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Cheney Free Press
Cheney , Washington
July 9, 2015     Cheney Free Press
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July 9, 2015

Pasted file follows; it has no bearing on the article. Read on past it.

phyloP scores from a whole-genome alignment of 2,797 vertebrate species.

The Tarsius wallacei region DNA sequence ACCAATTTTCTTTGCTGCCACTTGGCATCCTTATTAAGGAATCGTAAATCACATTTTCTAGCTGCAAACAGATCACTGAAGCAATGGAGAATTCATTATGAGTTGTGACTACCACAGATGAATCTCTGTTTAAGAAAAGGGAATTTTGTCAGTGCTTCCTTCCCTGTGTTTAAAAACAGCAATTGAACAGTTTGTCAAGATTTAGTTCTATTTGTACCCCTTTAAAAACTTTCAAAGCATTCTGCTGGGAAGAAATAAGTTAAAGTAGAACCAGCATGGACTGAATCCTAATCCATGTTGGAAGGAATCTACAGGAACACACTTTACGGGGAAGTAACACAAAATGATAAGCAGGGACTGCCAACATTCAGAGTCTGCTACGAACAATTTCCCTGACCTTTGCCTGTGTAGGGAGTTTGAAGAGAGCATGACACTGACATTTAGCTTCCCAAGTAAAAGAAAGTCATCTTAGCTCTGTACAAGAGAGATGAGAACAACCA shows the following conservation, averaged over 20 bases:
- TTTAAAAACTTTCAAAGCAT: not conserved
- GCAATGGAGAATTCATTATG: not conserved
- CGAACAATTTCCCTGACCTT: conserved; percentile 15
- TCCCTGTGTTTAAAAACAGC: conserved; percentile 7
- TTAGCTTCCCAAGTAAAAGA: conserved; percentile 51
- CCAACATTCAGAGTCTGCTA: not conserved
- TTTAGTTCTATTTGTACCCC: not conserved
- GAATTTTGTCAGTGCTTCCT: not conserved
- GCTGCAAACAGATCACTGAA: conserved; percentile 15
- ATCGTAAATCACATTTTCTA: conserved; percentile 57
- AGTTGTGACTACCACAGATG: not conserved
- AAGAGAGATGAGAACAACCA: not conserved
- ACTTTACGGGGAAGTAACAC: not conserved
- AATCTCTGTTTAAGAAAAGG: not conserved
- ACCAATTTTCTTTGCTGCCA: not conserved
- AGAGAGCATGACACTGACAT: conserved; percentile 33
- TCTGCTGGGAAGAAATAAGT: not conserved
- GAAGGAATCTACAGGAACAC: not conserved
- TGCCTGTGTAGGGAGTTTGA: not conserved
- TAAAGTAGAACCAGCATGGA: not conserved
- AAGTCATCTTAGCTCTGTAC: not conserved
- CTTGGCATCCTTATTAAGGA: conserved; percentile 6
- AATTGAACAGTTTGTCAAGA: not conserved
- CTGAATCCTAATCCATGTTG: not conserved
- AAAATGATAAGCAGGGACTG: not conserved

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CHENEY FREE PRESS Tl ursday, July 9, 2015 , i ' I! ,. ] i 'l,l~ I ' By PAUL DELANEY Staff Reporter The Eastern Washington University board of trust- ees met recently with their first goal the approval of a preliminary operating and capital budget for the 2015-17 biennium. But another mission was accomplished June 26 with a vote that will more closely align the school's in- vestment portfolio with its mission of sustainability, Behind the lead of trustee Jim Murphy, who served on a committee that addressed this revision of the in- vestment policy of the school, board members heard about reasons to support the measure. Murphy read parts of a letter from EWU president Dr. Mary Cullinan regarding responsible investments. In it Cullinan wrote: "Historically universities have played a role in issues regarding social change and social responsibility. In recent years responsible investing has been discussed on public and private campuses around the country and they approach it in a variety of ways." "As an institution, EWU has set a goal to be a ment, a national pledge to reduce global warming national leader in sustainable practices," Cullinan and address climate change. went on to say. Eastern is currently working to align Since then Eastern has embarked on a Ivide-rang- a sustainability master plan with its strategic plan. Responsible investing is a complex topic, Cullinan wrote. "I'm pleased that the board of trustees is con- sidering the various aspects of the multi-faceted issue in light of the mission and goals of EWU." The proposed change was brought to the board, Murphy said, after "We had a vigorous discussion about the issue." Following that discussion, Murphy offered a motion that EWU's trustees support "Moving of the endowed funds portfolio into a socially re- sponsible investment strategy to be accomplished while ensuring optimal return on investment," he said. The five members present at the meeting gave their unanimous approval of the motion. One of EWU's first actions came in 2007 when the school signed onto the president's climate commit- ing program that involves alternative transportation, recycling and a community garden, among other initiatives. Murphy cited concerns over increased rail ship- ments of both oil and coal through both ~qeney and Spokane to world markets in urging the "Cote. "Where we sit geographically, thiI Spokane County. area is a major route for all oil shipments that come from the Bakken oil fields to the Western Washington ports," Murphy said. "Further, we sit on the major route that runs from the Powder River coal fields of Wyoming to the west side of the slate to ports in Western Washington." There's concern Murphy said, voiced by both govern- mentaragencies and citizens, that such continued shipping might constitute potential harm should a train derail. Paul Delaney can be reached at pdelaney@chem'y_freepress. com. Cheney The Cheney High School FBLA Club (Future Business Leaders of America) took part in the FBLA Na- tional Business Leadership confer- ence June 29 - July 2 in Chicago. The conference was attended by a record 11,500 students and advisors. In competition, Cheney had 18 students compete at the conference. At the FBLA Awards of Excellence Ceremony, nine different CHS stu- dents placed in the top 10 nationally in seven events. Colton Dotson was the highest placer, finishing third place in the nation for his work on Microsoft Excel. In the Database Design category, Joe Riddle and Mac Frederick finished fifth and seventh, respectively. It was the first time Cheney has had two stu- dents on stage at the same time at nationals. Leanna Elk once again placed at Nationals after she and Kendra Kendall finished 10th in Life Smarts. Elk is only the second Cheney FBLA club member to place at Nationals twice while Kendall placed for the first time in her career. Jackson Spencer also placed for the first time nts pl at national Contributed photo by Cheney High School FBLA adviser Adam Smith Award winners from left to right: Joe Riddle, Mitch Lawrence, Jackson Spencer, Conner Gerstenkorn, Hannah Blazon, Kendra Kendall, Leanna Elk, Mac Frederick and Colton Dotson. at Nationals after he took seventh in Sales Presentation. Other place winners include Mitch Lawrence, Microsoft Office Specialist Photo by. Al Stover Agroup of students socialize during the free lunch offered at Medical Lake Middle School. Medical Lake offers free meals By AL STOVER Staff Reporter Although school is out for the smnmer, students can be seen in the Medi- cal Lake Middle School cafeteria. The school district is currently offering its Sum- mer Food Service Program, where it offers free breakfast and lunch for children ages 1-18, Monday through Fri- day. Breakfast is served from 9:30-9:45 a.m. while lunch runs from noon - 12:30 p.m. Meals are on a first come, first served basis. According to its website, the program en- sures that low-income chil- dren continue to receive nutritious meals when school is not in session. Jill Howard, district food services supervisor, said this is the first time in several years the district has offered a free meals program. She explained that one of the require- ments for the program is the district must have it at a locationin an area where 50 percent of students qualify for free or reduced lunch. "For us that was the THE 9810 W. Melville Come Out & Watch Some Of The Finest Professional Golf In The Inland Northwest at the 52rid Annual LI LAC CITY INVITATIONAL • Great experience for junior golfers! • Enjoy the Coors Light Hospitality tent while you watch golfers come in on #18 • Live broadcast from the tournament on Thursday • Thursday Wedge Contest, Friday Long Drive Competition, middle schooL" Howard said. "The meals also have to follow federal guidelines." The program started slow in its first couple of weeks with only a few kids coming each dav. Howard said it's picking up as sum- mer goes on. "There's at least a cou- ple more kids coming each day," Howard said. The program runs unU1 Aug. 21. Howard's goal for the program is that no child in Medical Lake goes hun- gry during the summer. AI Stover can be reached at al@cheney ~nd 3-day 50/50 Cash Putting Competition ore ooen to the aublic. • Net oroceeds from the Lilac City Invitational, including the puffing contest and spectator tickets goes to support the Shriners Hospitals for Children-Spokane. Call 509-747-8418 to purchase tickets or register as a volunteer. Word, fourth and Hannah Blazon and Conner Gerstenkorn, Public Service Announcement, ninth. The Cheney chapter members Billtngs receives Cheney High School alumna Jamie (Billings) Nolting has been se- lected for the presti- gious Fulbright-Hays Group Project Aboard Program, a highly com- petitive, merit-based grant program founded by U.S. Sen. J. William Fulbright in 1946. The selection makes Nolt- ing eligible to receive scholarships to study, conduct research or exercise her talents abroad. Nolting's father, Mike Billings, said the 2005 CHS graduation and class valedicto- rian plans to spend six weeks in Peru in the heart of Inca country won $500 in prize money for how well they placed in the competi- tion. The club had the second-most people place in Washington state. Fulbright award this summer as part of her award. She will live with native families, participate in excur- sions into the surround- ing countryside and be actively engaged in multiple aspects of Peruvian culture and economv. "Following comple- tion of this program, she will then consoli- date her learning, train- ing professional devel- opment and intercul- tural exchange into her teaching curriculum to use in the classroom," Billings wrote in an email. After graduation, Ja- mie Billings received a bachelor of arts degree in Spanish from East- ern Washington Uni- versity in 2007, and a master of arts degree in Hispanic Studies from Brown University in 2012. After teaching for two years at a New Orleans, Lfl. private school, she and her hus- band moved to West- ern Washington where she currently teaches Spanish at Bellarmine Prep High School in Tacoma. The Fulbright pro- gram operates world- wide in over 155 coun- tries, with 53 alumni winning the Nobel Peace Prize and another 78 receiving Pulitzer prizes. lift graduates from University of Montana Cheney High School alumna Nora Ifft was one of 2,459 University of Montana student de- gree candidates receiv- ing diplomas in spring 2015. Ifft graduated with high honors, 3.7 grade point average or higher, in receiving a bachelor of science degree in athletic train- ing. Ifft has enrolled at Eastern Washington ........ c',i G;,'2i oic;ben?,i. ........ e e e e e • • • oem • s 8 a e u • • • • • • • • e o o e° ° e 8 8 e University and will begin work on a mas- ter of science degree in sports and recre- ation administration this fall. She is also the graduate assistant trainer for the Eagles" women's soccer team and the men's tennis team. In addition to grad- uating, Ifft was named to the spring semes- ter Dean's List with a We Provide Family Peace of Mind! grade point average of greater than 3.5 but less than 4.0., accord- ing to a news release from the University of Montana's Registrar's Office, To qualify for the Dean's List, students must be undergradu- ates, earn a semester GPA of 3.5 or higher and receive grades A or B in at least nine credits. How may we serve you? We are available 24/7 for: • Meal prep, light housekeeping • Grocery shopping, errands • Personal Care • Medication Reminders • Companionship • Transportation ] 755.5437 624.1182 299.5171 N:~ar~ Dr. Bruce ~oLaion I Dr, ChorLes l'NILionj Dr./md~ ~ Dr, O~uid TolL(ion [ Dr. Christopher Herzoe Spokane's Onty Board Certi~ d Pediatric Dental Group